The current JVP and the National People’s Power (NPP) exhibit varying degrees of gender inclusivity. The JVP has its own separate political organisation. The NPP represents a broader front comprising 21 diverse groups, inclusive of several progressive organisations in the country. The organisational structure of the JVP appears to follow the standard Leninist model, though as an outsider, I cannot comment on its internal organisational make up and methodologies employed. The JVP has a Central Committee of 28 members, six of which are in the Politbureau. Of the Central Committee members, two are women, and the Politbureau has no women members. Compared with the pre-1984 JVP, a slight progress in terms of gender inclusivity can be noticed. The NPP is seen to be doing better in this regard. The organizational structure of the NPP comprises a National Executive Committee established on the basis of District Executive Councils. The Executive comprises 68 members of which seven are women, i.e., a percentage of about ten.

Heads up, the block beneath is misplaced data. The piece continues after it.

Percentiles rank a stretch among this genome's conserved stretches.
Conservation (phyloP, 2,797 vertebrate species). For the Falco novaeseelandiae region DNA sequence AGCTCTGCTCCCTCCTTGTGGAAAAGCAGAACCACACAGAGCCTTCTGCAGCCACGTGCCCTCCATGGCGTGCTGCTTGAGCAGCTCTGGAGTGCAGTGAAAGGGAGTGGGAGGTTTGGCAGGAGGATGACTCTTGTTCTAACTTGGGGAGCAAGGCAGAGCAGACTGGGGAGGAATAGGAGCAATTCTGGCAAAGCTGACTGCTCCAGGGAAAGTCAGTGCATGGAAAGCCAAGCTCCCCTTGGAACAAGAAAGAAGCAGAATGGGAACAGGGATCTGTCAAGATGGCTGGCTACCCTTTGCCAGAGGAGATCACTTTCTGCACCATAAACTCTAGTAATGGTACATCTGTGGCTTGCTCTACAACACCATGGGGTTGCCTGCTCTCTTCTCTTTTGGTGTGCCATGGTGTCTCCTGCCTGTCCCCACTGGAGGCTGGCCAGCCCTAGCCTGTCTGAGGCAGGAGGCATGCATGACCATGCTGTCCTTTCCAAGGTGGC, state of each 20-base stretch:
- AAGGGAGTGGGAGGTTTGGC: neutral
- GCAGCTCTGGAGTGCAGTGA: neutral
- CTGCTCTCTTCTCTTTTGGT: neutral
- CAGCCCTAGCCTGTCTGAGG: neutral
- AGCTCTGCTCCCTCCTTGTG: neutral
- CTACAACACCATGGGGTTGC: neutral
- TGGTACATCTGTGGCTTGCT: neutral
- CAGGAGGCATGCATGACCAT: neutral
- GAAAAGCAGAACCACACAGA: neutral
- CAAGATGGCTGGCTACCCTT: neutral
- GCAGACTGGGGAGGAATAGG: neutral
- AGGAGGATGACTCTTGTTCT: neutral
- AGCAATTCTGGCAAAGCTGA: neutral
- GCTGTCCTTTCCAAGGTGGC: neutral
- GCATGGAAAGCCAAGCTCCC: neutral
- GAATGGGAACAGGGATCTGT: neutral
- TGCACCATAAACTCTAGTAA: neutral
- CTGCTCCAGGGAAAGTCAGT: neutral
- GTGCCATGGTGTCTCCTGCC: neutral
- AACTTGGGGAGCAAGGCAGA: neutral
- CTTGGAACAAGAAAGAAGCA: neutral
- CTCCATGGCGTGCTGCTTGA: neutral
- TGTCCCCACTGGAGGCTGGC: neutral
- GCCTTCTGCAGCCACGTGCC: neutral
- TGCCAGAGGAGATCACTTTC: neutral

Despite the persistence of disparities, there are certainly marked improvements in a comparative sense. Both the current JVP and the NPP are doing better in terms of women’s participation, especially in the policy making structures than the pre-1984 JVP. But there is still a long way to go. Women constitute 52percent of Sri Lanka’s population; yet female representation in the Sri Lankan parliament is only 5.3 percent. This figure in no way reflects the population’s diversity. Political parties need to prioritize the issue of women’s leadership in order to effect meaningful change.

Realizing women’s political empowerment demands a systemic change that transcends inherent prejudices.

One could argue that the numerical strength of gender representation may not be so relevant. However, in terms of a qualitative transformation, to neglect the fact that 52 percent of the population is not sufficiently represented at the leadership level displays a clear drawback on the way the organisation approached political work. Again, in comparison, the leaderships of the major political parties in Sri Lanka cannot be said to be doing better in terms of gender representation. Both the JVP and the NPP have quite a long way to go if they are to reflect a proper representation of women. However, this could be compensated by the qualitative commitment and contribution the women’s leadership makes to build a better society and transform Sri Lanka into a better country.